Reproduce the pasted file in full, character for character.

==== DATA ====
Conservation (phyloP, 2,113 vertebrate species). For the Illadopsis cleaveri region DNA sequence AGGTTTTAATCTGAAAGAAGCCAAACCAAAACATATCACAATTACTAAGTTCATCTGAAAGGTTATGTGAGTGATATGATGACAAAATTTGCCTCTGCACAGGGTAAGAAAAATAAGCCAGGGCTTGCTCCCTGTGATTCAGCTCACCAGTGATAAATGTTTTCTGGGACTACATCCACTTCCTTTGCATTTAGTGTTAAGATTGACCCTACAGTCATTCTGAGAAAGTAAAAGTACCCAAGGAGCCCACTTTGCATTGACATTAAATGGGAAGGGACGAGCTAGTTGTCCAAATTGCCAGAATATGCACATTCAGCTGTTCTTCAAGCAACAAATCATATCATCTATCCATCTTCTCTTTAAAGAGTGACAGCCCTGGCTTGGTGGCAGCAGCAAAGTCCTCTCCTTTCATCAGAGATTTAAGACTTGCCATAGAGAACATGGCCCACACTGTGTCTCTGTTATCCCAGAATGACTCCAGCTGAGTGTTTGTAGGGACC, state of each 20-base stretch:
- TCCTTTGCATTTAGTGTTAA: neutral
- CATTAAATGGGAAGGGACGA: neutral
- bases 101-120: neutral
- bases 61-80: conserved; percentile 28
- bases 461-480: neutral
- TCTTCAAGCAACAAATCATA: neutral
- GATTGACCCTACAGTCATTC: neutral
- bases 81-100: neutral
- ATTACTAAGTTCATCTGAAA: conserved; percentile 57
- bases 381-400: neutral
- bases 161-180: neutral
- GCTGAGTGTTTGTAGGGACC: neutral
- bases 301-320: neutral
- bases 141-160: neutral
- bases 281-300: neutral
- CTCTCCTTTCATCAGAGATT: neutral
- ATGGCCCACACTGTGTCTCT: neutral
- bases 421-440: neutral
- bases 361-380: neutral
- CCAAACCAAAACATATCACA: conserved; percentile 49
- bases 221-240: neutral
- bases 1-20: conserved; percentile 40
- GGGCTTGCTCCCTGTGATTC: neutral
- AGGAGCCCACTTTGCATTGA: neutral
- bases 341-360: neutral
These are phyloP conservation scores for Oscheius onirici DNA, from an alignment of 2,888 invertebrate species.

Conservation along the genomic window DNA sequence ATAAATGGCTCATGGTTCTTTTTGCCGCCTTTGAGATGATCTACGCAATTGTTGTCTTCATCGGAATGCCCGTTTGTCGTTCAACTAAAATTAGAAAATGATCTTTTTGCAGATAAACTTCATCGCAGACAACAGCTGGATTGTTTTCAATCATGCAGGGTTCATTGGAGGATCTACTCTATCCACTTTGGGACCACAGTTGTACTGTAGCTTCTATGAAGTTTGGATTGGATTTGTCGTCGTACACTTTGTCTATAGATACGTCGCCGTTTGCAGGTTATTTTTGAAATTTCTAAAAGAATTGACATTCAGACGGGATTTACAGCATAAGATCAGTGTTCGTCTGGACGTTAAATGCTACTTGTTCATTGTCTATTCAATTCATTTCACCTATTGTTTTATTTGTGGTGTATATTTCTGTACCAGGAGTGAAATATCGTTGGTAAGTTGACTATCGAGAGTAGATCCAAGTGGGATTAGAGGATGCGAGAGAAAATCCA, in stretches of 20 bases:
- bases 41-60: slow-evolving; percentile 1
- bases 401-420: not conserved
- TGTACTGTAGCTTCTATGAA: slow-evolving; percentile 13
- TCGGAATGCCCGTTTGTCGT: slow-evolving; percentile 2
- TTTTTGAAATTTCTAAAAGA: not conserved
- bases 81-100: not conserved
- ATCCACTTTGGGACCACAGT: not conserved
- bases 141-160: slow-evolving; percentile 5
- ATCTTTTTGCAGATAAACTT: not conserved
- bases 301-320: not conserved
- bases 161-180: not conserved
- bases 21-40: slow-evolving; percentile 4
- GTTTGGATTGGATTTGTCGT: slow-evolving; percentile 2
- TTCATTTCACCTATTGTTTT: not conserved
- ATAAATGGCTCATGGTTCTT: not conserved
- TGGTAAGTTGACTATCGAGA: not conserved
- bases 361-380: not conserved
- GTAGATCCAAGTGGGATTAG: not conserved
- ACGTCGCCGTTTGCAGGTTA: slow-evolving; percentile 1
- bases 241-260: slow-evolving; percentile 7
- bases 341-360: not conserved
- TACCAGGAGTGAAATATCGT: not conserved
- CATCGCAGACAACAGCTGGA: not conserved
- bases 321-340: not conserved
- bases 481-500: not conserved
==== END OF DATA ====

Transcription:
Conservation (phyloP, 2,113 vertebrate species). For the Illadopsis cleaveri region DNA sequence AGGTTTTAATCTGAAAGAAGCCAAACCAAAACATATCACAATTACTAAGTTCATCTGAAAGGTTATGTGAGTGATATGATGACAAAATTTGCCTCTGCACAGGGTAAGAAAAATAAGCCAGGGCTTGCTCCCTGTGATTCAGCTCACCAGTGATAAATGTTTTCTGGGACTACATCCACTTCCTTTGCATTTAGTGTTAAGATTGACCCTACAGTCATTCTGAGAAAGTAAAAGTACCCAAGGAGCCCACTTTGCATTGACATTAAATGGGAAGGGACGAGCTAGTTGTCCAAATTGCCAGAATATGCACATTCAGCTGTTCTTCAAGCAACAAATCATATCATCTATCCATCTTCTCTTTAAAGAGTGACAGCCCTGGCTTGGTGGCAGCAGCAAAGTCCTCTCCTTTCATCAGAGATTTAAGACTTGCCATAGAGAACATGGCCCACACTGTGTCTCTGTTATCCCAGAATGACTCCAGCTGAGTGTTTGTAGGGACC, state of each 20-base stretch:
- TCCTTTGCATTTAGTGTTAA: neutral
- CATTAAATGGGAAGGGACGA: neutral
- bases 101-120: neutral
- bases 61-80: conserved; percentile 28
- bases 461-480: neutral
- TCTTCAAGCAACAAATCATA: neutral
- GATTGACCCTACAGTCATTC: neutral
- bases 81-100: neutral
- ATTACTAAGTTCATCTGAAA: conserved; percentile 57
- bases 381-400: neutral
- bases 161-180: neutral
- GCTGAGTGTTTGTAGGGACC: neutral
- bases 301-320: neutral
- bases 141-160: neutral
- bases 281-300: neutral
- CTCTCCTTTCATCAGAGATT: neutral
- ATGGCCCACACTGTGTCTCT: neutral
- bases 421-440: neutral
- bases 361-380: neutral
- CCAAACCAAAACATATCACA: conserved; percentile 49
- bases 221-240: neutral
- bases 1-20: conserved; percentile 40
- GGGCTTGCTCCCTGTGATTC: neutral
- AGGAGCCCACTTTGCATTGA: neutral
- bases 341-360: neutral
These are phyloP conservation scores for Oscheius onirici DNA, from an alignment of 2,888 invertebrate species.

Conservation along the genomic window DNA sequence ATAAATGGCTCATGGTTCTTTTTGCCGCCTTTGAGATGATCTACGCAATTGTTGTCTTCATCGGAATGCCCGTTTGTCGTTCAACTAAAATTAGAAAATGATCTTTTTGCAGATAAACTTCATCGCAGACAACAGCTGGATTGTTTTCAATCATGCAGGGTTCATTGGAGGATCTACTCTATCCACTTTGGGACCACAGTTGTACTGTAGCTTCTATGAAGTTTGGATTGGATTTGTCGTCGTACACTTTGTCTATAGATACGTCGCCGTTTGCAGGTTATTTTTGAAATTTCTAAAAGAATTGACATTCAGACGGGATTTACAGCATAAGATCAGTGTTCGTCTGGACGTTAAATGCTACTTGTTCATTGTCTATTCAATTCATTTCACCTATTGTTTTATTTGTGGTGTATATTTCTGTACCAGGAGTGAAATATCGTTGGTAAGTTGACTATCGAGAGTAGATCCAAGTGGGATTAGAGGATGCGAGAGAAAATCCA, in stretches of 20 bases:
- bases 41-60: slow-evolving; percentile 1
- bases 401-420: not conserved
- TGTACTGTAGCTTCTATGAA: slow-evolving; percentile 13
- TCGGAATGCCCGTTTGTCGT: slow-evolving; percentile 2
- TTTTTGAAATTTCTAAAAGA: not conserved
- bases 81-100: not conserved
- ATCCACTTTGGGACCACAGT: not conserved
- bases 141-160: slow-evolving; percentile 5
- ATCTTTTTGCAGATAAACTT: not conserved
- bases 301-320: not conserved
- bases 161-180: not conserved
- bases 21-40: slow-evolving; percentile 4
- GTTTGGATTGGATTTGTCGT: slow-evolving; percentile 2
- TTCATTTCACCTATTGTTTT: not conserved
- ATAAATGGCTCATGGTTCTT: not conserved
- TGGTAAGTTGACTATCGAGA: not conserved
- bases 361-380: not conserved
- GTAGATCCAAGTGGGATTAG: not conserved
- ACGTCGCCGTTTGCAGGTTA: slow-evolving; percentile 1
- bases 241-260: slow-evolving; percentile 7
- bases 341-360: not conserved
- TACCAGGAGTGAAATATCGT: not conserved
- CATCGCAGACAACAGCTGGA: not conserved
- bases 321-340: not conserved
- bases 481-500: not conserved